Things That Matter: Third Liberty Loan Honor Flag

The city of La Crosse was awarded this Liberty Loan Honor Roll flag on June 16, 1918, during the Great War, today known as World War I.

Liberty Loans were bonds sold during the war in an effort to raise money for the government’s war expenses to buy things such as medical supplies and food for the soldiers who were fighting. Citizens throughout the US purchased a Liberty Loan, and then after several years they sold it back to the US government for the original price including interest. The Third Liberty Loan allowed the US government to issue $3 billion worth of war bonds at a rate of 4.5% interest for up to 10 years.

This Liberty Loan Honor flag was a special award during the Third Liberty Loan campaign, which is why it has three blue stripes. The flag is pieced-together red, white and blue wool with metal grommets and measures 36 x 54 inches. Any town, city or business that met or exceeded their quota for war bond sales was awarded this flag of honor.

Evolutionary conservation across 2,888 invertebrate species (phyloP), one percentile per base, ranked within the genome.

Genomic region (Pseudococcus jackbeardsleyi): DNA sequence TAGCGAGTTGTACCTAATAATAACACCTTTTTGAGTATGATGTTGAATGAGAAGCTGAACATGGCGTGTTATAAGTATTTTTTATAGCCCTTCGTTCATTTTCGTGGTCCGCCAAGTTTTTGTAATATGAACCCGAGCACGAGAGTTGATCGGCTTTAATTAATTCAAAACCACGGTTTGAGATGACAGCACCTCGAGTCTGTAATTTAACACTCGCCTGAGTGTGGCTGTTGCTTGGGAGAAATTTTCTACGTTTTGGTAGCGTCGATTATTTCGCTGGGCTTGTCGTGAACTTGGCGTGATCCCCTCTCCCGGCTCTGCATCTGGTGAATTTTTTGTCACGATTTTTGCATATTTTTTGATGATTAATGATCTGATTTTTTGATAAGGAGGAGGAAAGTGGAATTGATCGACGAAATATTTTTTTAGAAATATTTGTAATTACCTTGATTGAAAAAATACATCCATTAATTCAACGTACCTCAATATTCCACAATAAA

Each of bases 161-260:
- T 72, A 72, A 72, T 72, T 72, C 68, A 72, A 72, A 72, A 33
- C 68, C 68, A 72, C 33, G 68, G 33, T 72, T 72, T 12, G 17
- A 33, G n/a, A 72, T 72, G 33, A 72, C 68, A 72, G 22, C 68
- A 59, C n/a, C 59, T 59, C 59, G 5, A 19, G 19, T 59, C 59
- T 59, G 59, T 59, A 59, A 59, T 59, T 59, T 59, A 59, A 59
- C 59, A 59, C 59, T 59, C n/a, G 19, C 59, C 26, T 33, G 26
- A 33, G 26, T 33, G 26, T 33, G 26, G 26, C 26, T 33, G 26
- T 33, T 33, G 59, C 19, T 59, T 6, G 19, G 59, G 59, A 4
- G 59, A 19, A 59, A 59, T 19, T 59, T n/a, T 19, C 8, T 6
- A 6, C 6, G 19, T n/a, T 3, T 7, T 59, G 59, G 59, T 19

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In addition to the flag, every citizen who purchased a Liberty Loan received a small poster proclaiming their status as a Third Liberty Loan subscriber to display in their home. These posters had pictures of the Third Liberty Loan Honor flag to encourage other people to buy Liberty Loans.

On June 16, 1918, Mayor Bentley, was presented this flag at city hall. After receiving it, he was quoted in the La Crosse Tribune “the awarding of this honor flag was an historical event of importance in the city.” La Crosse’s Third Liberty Loan Honor flag was flown at La Crosse City Hall for a while after being awarded, evidenced from the wear marks on the flag. This shows how much pride the city took in being awarded this honor flag, and how much it meant to them that they worked so hard to get it.

This flag was donated to the La Crosse County Historical Society in 1929.

Faith Kalvig is a La Crosse County Historical Society intern.

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